Why not?

I’ve just gotten back from the Big Island. It’s a horrible place … waterfalls, volcanos, exquisite beaches and pastures. While I was gone, a good article on the No Place to Call Home! exhibit appeared in the Loveland Reporter-Herald.

The Loveland Museum/Gallery is possibly/probably the last appearance of this thoughtful show which highlights the condition of homelessness. The article provides a nice coda to the exhibit and the efforts of Curator Kathleen McCabe and the various artists, including me.

The show will be at the Foote Gallery of the Loveland Museum through September 16. If you’re in the area, please check it out.

I almost always get a thrill out of participating in group shows, and this one is no exception. While a solo show may provide insights into the work of a particular artist, a group show is an opportunity for a group of people to create something which is, potentially, greater than any one of them could alone. There are different perspectives, styles, messages.

Case in point: here are some shots from the Artist as Quiltmaker exhibit, which is running now through July 29 in Oberlin, OH.

This gallery is a lovely, crisp space for exhibiting and browsing through artwork. The Museum’s Curator, Ruta Marino, and the exhibit staff have used it to advantage.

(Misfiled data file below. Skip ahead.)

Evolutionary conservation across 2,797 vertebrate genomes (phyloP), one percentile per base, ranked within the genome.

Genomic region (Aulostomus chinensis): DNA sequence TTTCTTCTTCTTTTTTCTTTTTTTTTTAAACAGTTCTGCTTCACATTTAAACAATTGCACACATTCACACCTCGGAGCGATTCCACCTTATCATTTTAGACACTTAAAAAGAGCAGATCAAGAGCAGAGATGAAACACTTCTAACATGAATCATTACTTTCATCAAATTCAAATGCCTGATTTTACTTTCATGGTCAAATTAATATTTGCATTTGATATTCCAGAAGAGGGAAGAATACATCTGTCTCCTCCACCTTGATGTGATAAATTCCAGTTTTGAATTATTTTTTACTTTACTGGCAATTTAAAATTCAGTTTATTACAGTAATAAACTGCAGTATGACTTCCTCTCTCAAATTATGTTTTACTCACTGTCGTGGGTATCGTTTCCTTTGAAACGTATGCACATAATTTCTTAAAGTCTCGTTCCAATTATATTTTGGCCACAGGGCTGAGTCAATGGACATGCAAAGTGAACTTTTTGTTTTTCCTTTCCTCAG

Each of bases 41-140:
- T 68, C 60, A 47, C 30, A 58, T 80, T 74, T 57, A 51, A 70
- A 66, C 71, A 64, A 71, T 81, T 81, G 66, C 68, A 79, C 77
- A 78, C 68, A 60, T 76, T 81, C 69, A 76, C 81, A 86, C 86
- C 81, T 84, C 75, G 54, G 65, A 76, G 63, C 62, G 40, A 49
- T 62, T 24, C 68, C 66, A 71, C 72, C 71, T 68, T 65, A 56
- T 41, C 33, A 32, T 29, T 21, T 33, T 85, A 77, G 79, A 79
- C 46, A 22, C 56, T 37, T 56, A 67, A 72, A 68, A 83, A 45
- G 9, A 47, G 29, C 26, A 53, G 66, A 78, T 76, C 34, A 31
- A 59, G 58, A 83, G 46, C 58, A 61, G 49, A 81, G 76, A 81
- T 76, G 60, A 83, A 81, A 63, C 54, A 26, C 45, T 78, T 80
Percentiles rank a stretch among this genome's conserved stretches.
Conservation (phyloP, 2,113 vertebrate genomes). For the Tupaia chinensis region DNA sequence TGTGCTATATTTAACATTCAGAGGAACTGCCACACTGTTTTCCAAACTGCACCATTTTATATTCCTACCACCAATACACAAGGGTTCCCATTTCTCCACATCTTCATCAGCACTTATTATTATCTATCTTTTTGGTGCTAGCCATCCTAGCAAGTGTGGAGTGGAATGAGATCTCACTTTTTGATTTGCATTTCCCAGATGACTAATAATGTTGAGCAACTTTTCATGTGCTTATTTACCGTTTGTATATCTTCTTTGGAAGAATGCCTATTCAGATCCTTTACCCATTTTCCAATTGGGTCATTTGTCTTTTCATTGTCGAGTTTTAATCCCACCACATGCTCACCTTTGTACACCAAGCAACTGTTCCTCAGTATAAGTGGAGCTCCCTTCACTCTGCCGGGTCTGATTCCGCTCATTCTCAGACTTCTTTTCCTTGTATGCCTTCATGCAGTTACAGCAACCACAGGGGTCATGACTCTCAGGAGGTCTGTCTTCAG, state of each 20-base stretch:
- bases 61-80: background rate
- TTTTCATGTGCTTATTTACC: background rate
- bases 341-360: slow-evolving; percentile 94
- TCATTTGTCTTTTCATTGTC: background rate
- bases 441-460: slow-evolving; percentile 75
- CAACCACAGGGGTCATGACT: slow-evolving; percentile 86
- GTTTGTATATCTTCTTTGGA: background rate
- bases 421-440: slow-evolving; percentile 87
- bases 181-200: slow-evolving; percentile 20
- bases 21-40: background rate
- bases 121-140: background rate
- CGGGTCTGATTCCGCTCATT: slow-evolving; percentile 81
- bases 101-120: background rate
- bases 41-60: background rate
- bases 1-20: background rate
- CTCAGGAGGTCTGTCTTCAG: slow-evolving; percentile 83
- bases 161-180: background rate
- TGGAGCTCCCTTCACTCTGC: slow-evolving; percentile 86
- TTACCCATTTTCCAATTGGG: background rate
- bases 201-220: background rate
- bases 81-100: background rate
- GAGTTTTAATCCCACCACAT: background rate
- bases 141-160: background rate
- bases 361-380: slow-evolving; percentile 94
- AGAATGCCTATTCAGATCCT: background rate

Here’s a shot which includes my Siesta (the raccoon) juxtaposed with works which are very stylistically different. I think I actually appreciate my work and all of the others more because of this contrast.

Alas, I don’t get to participate in SAQA (Studio Art Quilt Associates) sponsored group exhibits such as No Place to Call Home! as often as I’d like. They just don’t mesh well with the way I work. At present it takes me several months to create one piece. In practice, that means that I make a schedule of the pieces I’m going to create and the shows to which I’ll submit a year in advance. That requires far more advance notice than SAQA-affiliated exhibits can provide. Once in awhile I manage to slip in a piece such as Leaving, which is smaller, more designerly and required less intense painting and threadwork than most of my work. However, that’s the exception rather than the rule.